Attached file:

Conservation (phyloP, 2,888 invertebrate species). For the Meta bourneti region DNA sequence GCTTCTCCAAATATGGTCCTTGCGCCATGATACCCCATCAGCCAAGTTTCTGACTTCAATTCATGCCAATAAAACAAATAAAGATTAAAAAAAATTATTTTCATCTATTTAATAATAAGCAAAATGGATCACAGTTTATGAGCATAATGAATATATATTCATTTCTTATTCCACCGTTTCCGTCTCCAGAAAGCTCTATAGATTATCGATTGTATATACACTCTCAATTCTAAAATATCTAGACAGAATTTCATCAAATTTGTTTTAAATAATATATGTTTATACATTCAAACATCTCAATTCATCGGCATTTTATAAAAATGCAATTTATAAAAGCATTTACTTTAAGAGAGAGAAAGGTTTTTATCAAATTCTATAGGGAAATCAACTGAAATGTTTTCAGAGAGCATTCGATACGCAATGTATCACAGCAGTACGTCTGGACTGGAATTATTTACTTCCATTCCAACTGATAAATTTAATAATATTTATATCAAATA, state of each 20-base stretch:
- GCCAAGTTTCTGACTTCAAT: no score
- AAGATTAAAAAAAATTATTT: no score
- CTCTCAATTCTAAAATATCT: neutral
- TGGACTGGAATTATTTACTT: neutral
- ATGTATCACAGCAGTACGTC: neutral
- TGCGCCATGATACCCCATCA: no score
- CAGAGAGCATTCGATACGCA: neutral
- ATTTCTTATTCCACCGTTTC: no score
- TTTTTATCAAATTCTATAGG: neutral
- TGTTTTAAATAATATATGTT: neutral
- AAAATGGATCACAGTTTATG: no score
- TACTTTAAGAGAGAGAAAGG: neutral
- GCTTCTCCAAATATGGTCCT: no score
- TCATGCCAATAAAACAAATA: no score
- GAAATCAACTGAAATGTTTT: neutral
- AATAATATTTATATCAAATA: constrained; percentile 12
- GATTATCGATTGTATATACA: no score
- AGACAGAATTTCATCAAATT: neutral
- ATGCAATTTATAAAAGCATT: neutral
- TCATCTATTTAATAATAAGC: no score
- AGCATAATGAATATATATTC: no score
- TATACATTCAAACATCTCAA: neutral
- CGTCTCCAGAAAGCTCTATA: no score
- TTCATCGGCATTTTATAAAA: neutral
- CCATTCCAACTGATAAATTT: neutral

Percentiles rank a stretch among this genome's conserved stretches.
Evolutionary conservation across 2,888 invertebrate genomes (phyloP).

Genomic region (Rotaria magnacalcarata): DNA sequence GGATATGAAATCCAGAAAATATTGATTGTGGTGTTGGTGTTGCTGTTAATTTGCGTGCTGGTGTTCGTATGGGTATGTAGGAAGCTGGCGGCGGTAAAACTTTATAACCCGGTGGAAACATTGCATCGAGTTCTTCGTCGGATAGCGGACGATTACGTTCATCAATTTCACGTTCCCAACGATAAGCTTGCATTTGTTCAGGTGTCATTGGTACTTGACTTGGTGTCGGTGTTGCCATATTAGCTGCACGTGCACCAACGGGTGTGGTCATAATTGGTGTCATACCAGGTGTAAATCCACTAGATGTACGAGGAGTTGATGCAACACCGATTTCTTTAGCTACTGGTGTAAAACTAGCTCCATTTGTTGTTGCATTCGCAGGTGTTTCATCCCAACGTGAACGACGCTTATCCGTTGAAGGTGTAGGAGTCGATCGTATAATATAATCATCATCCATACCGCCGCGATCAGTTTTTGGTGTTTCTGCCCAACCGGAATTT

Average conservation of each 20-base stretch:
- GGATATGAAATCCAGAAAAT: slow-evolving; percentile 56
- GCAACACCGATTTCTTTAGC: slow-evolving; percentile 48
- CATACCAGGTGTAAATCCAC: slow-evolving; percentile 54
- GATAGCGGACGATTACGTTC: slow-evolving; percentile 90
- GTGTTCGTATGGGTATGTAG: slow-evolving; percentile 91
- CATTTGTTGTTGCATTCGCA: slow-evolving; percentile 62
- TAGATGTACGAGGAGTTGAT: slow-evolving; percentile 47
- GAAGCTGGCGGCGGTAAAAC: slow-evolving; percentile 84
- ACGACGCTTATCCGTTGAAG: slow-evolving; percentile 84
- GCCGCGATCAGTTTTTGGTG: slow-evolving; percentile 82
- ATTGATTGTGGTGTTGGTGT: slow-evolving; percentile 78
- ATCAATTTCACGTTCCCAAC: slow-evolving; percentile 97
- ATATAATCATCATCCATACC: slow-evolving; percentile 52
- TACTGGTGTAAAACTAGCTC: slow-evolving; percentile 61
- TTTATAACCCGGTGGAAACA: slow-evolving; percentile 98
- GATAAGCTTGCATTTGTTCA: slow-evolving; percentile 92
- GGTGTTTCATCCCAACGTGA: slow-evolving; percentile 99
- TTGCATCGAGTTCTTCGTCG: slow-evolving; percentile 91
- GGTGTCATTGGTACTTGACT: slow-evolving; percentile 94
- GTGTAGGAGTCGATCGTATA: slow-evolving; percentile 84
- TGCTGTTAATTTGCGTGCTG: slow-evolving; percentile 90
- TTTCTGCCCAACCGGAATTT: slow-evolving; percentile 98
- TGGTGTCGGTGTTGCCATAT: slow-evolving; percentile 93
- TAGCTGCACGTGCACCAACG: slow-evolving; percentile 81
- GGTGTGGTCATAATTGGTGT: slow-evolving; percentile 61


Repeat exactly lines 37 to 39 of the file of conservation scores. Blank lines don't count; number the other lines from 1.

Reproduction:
- TAGATGTACGAGGAGTTGAT: slow-evolving; percentile 47
- GAAGCTGGCGGCGGTAAAAC: slow-evolving; percentile 84
- ACGACGCTTATCCGTTGAAG: slow-evolving; percentile 84